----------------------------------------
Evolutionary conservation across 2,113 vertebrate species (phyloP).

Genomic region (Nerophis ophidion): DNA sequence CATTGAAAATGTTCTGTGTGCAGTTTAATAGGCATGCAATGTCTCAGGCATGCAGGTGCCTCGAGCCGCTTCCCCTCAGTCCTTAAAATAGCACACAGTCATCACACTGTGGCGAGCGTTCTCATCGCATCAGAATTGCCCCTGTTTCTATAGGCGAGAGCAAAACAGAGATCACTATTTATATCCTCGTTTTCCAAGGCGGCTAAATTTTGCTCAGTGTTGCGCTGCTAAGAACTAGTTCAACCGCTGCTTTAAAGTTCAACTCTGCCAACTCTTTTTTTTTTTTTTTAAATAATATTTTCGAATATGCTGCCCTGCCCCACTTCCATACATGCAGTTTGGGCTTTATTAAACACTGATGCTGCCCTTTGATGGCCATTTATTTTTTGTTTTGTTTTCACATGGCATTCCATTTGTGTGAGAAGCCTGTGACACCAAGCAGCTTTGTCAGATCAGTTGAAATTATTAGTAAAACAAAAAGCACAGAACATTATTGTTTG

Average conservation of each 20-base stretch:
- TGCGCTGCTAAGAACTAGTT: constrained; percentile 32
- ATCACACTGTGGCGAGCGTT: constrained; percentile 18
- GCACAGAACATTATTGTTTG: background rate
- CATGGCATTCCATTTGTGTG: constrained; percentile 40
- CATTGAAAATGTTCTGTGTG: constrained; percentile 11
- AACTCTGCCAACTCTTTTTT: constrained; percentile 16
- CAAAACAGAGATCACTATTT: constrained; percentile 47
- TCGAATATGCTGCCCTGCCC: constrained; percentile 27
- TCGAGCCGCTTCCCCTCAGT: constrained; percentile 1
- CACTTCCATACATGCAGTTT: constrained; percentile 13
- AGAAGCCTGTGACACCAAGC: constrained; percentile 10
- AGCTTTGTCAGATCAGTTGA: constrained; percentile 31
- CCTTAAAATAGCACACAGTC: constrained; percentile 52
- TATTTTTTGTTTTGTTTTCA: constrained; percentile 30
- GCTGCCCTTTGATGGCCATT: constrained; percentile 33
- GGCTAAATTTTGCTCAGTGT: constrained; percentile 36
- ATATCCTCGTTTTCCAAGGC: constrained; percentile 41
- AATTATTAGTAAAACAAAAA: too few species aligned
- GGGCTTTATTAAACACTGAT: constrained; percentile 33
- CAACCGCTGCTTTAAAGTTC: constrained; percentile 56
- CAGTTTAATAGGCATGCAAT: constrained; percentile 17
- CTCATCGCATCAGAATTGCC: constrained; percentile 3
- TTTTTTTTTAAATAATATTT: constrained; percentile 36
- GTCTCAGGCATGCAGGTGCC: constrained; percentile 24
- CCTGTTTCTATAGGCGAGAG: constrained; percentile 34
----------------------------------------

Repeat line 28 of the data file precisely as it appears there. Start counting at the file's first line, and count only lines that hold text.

- CCTGTTTCTATAGGCGAGAG: constrained; percentile 34